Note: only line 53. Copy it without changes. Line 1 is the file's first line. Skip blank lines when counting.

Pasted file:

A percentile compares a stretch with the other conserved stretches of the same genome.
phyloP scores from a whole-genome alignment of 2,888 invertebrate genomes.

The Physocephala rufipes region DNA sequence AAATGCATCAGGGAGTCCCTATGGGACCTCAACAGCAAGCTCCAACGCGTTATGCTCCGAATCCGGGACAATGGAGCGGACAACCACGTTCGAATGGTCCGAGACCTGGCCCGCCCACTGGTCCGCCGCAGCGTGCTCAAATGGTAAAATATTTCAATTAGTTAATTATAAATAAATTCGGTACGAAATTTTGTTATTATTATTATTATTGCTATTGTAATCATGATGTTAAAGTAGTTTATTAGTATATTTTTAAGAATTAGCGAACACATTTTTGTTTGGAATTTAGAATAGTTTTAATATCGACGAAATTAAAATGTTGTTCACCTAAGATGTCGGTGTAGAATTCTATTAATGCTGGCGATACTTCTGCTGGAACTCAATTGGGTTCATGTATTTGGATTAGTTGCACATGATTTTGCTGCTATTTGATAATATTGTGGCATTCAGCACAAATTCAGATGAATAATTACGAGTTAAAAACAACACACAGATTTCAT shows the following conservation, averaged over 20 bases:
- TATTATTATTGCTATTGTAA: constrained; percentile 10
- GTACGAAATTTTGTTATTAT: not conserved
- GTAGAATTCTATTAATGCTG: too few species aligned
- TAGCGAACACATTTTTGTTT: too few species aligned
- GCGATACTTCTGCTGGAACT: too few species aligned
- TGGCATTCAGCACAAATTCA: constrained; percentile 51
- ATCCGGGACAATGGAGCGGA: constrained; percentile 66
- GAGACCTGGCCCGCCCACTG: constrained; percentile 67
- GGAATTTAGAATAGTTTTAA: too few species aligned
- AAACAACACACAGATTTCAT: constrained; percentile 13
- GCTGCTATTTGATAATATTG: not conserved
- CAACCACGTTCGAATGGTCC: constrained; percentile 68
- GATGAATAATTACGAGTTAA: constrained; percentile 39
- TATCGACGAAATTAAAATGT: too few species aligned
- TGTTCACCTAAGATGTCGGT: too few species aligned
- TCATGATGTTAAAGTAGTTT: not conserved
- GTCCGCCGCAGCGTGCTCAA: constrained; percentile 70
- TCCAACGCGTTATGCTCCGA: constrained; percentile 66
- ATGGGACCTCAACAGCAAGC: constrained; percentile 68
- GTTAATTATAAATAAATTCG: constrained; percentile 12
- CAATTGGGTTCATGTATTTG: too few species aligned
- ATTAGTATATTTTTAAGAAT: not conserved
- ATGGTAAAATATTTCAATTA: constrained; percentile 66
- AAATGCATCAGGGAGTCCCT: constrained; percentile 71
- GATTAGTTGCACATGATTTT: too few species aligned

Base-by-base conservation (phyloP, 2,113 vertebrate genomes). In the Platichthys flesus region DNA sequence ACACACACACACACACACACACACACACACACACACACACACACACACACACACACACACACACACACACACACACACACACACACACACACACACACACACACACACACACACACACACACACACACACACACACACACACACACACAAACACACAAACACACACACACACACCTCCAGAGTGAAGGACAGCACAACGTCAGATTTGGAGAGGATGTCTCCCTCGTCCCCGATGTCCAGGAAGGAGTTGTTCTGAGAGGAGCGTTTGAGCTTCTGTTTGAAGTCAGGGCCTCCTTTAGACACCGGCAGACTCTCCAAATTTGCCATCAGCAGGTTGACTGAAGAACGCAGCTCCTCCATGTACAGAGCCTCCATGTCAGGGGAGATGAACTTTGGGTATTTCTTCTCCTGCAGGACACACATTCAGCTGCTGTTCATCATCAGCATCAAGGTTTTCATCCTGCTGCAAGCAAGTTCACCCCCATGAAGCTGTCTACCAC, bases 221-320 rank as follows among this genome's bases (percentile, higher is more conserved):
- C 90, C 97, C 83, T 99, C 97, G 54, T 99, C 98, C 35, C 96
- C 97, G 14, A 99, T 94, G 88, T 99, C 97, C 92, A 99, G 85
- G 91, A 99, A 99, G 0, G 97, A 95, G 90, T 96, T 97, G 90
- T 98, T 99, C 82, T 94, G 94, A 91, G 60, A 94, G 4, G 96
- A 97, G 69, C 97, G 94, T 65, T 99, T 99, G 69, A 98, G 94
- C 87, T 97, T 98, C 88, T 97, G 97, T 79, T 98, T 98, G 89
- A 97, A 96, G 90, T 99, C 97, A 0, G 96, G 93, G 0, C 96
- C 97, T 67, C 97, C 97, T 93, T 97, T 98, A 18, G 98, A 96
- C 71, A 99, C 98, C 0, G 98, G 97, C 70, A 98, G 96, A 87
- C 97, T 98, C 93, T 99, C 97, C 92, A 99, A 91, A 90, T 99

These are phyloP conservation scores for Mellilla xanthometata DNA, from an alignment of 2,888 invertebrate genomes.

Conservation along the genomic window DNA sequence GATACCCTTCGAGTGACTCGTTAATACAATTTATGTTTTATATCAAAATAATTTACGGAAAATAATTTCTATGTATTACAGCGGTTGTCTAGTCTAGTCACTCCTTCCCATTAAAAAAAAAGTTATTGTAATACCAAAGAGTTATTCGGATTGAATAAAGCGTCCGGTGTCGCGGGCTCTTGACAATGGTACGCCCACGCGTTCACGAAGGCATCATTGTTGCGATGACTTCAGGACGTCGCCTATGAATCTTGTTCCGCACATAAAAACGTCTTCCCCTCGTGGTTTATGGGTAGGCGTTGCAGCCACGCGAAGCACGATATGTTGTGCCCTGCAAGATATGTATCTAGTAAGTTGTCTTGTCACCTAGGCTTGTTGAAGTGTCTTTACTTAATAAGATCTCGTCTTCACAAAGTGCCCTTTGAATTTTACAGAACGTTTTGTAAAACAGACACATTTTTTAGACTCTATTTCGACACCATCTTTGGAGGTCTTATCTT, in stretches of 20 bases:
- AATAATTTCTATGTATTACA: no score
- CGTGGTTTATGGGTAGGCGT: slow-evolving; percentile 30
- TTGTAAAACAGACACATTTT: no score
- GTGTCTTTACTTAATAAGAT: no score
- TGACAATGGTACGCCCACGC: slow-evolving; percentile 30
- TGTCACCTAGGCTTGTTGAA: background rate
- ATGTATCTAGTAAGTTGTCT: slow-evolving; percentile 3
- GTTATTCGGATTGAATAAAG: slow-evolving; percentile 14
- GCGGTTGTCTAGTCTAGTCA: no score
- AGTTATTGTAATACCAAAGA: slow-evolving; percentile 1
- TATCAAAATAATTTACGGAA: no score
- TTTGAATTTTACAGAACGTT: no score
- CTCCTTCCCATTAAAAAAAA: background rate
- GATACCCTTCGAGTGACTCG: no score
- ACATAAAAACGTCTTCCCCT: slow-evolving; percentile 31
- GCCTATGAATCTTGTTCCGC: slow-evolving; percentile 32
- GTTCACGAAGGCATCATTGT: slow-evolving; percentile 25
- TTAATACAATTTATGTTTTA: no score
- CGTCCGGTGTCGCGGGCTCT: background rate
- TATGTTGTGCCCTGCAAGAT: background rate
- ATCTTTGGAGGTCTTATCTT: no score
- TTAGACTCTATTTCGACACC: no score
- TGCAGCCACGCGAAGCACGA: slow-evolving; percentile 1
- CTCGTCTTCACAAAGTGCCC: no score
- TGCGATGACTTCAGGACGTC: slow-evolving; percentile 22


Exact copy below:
- TTTGAATTTTACAGAACGTT: no score